One of Pope Benedict XVI’s last acts: canonizing 800 Christian martyrs murdered by Muslims

A quiet and subtle acknowledgment of the escalating worldwide phenomenon of the Muslim persecution of Christians today? “Pope Canonizes Otranto Christian Martyrs Slayed [sic] by Muslim Turks,” from Enza Ferreri, February 13:

Pope Benedetto XVI announced that he will leave his ministry at 8pm on February 28.

He made this announcement during a consistory for the canonization of the martyrs of Otranto beheaded one by one by the Ottoman Turks.

Antonio Primaldo and his companions, 800 Christians, were murdered for hatred of their faith by Muslims during the Turkish siege of the town of Otranto, in South-East Italy, on August 13, 1480.

As the Qu’ran [sic] commands, these infidels were offered the choice to convert to Islam or be slayed [sic]. When they refused, the martyrs of Otranto were massacred.

The Qu’ran [sic] is obeyed and applied in the same way now as it was in 1480. The only difference between now and then is in the power and military force Muslim armies had then but now now. Let’s make sure that it remains this way in the West….

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Comments

  1. says

    DIALOGUE WITH MUSLIMS?

    Pope Benedict, how does talking about BEHEADED CHRISTIANS help DIALOGUE WITH MUSLIMS???

    Bishop of Worcester, follow suit.

  2. says

    I would suggest that doing it NOW is highly desirable…. And any others who were similarly butchered should also be remembered in every possible way…. Italian, French, German, Polish, and all others. It would help deflate the lie that islam is NOT an aggressive and oppressive cult, and confirm that it is NOT a religion.

  3. says

    Something to bear in mind: these guys were bravely martyred, at the end.

    But before that point, they and their entire city and every last citizen in it fought like *tigers*.

    The Mohammedans didn’t get Otranto without a *huge* fight.

    The martyrs of Otranto were not pacifists. When the Mohammedan army marched up to their city, they [the citizens of Otranto] didn’t meekly open the gates and let them in and wait quietly to be killed; instead, they FOUGHT.

    They FOUGHT, every inch of the way.

    Then, when they were overwhelmed, and their city was taken, and they were made prisoners of war, and told to convert to Islam, they refused to surrender: they stubbornly held to their Catholic faith, and were just as loyal to Christ as they had been to their patria.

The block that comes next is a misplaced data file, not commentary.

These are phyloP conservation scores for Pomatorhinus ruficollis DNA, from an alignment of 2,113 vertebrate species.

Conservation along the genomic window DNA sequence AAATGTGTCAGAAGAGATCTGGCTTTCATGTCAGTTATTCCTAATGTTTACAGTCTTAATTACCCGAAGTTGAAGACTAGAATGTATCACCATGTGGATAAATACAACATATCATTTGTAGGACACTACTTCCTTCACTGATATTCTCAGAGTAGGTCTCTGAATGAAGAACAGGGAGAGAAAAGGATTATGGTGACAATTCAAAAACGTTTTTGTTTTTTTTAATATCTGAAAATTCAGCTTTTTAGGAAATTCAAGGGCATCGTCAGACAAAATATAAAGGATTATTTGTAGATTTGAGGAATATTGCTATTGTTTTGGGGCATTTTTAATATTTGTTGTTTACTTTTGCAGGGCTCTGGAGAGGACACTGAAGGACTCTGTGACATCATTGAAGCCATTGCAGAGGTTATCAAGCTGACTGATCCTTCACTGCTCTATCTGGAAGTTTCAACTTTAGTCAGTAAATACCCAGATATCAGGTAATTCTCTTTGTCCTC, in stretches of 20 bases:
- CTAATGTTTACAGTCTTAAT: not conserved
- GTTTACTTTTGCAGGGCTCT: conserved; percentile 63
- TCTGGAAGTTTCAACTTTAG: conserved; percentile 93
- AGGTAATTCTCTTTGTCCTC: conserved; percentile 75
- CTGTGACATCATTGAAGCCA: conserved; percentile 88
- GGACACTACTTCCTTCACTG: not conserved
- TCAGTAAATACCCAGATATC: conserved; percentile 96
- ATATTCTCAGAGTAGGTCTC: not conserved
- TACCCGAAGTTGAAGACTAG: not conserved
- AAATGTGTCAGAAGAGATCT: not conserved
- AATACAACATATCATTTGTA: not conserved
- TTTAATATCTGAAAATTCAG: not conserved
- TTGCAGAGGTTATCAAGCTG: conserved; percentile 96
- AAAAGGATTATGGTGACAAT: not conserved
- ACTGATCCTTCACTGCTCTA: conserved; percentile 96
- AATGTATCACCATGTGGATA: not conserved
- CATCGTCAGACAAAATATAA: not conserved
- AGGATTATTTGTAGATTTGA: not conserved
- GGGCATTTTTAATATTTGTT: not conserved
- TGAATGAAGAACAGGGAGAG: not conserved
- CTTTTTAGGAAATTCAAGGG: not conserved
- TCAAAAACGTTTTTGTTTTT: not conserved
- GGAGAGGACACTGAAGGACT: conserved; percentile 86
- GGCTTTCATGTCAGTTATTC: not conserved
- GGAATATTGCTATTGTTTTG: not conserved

They betrayed neither.

  4. says

    Good work Benedict!_ I personally hope that his successor(whoever he may be) will advance the cause of beatification and canonization of the following holy men and women who died at he hands of Islamists( Franciscan Father Mychal Judge, FDNY chaplain killed on 9/11, that Italian nun murdered in Somalia after his Regensburg speech and Pakistan’s Minister for Minority affairs)-and to hell with the media dhimmi whining about “Islamophobia”( shades of “anti-Sovietism” during the Cold War)!

    Terry

  5. says

    The Church holds up the saints as inspiration for faith in God during hard times. The Church is holding up these martyrs for the Faith at a time when a global jihad threatens the whole world with an eventual convert to Islam or die ultimatum. We can either fast, pray, and obtain the grace to fight back like Esther, refuse to deny Christ at the moment of truth like these martyrs, or give in and sell out and be dhimmis. May we not give in to diabolical hatred and deny God.

  6. says

    On July 28, 1480, an Ottoman fleet of 128 ships of which 28 were galleys arrived near the Neapolitan city of Otranto in the region Apulia. Possibly these troops came from the siege of Rhodes. On July 29 the garrison and the citizens retreated to the citadel, the Castle of Otranto. On 11 August this was taken by the invaders.
    According to Christian historiography a raid was held to round up all male citizens. Archbishop Stefano Agricoli and others were killed in the cathedral, while Bishop Stephen Pendinelli and the garrison commander, count Francesco Zurlo, were sawed in two alive. On August 12, the citizens who refused to convert to Islam were taken to the Hill of the Minerva and beheaded. These 813 victims are to be canonized as saints in the Roman Catholic Church in October 2013. Some of the remains of the martyrs are today stored in Otranto cathedral and in the church of Santa Caterina a Formiello in Naples. The cathedral is said to have been used as a stable after that.

    See also:
    http://www.news.va/en/news/pope-convokes-consistory-for-canonization-of-three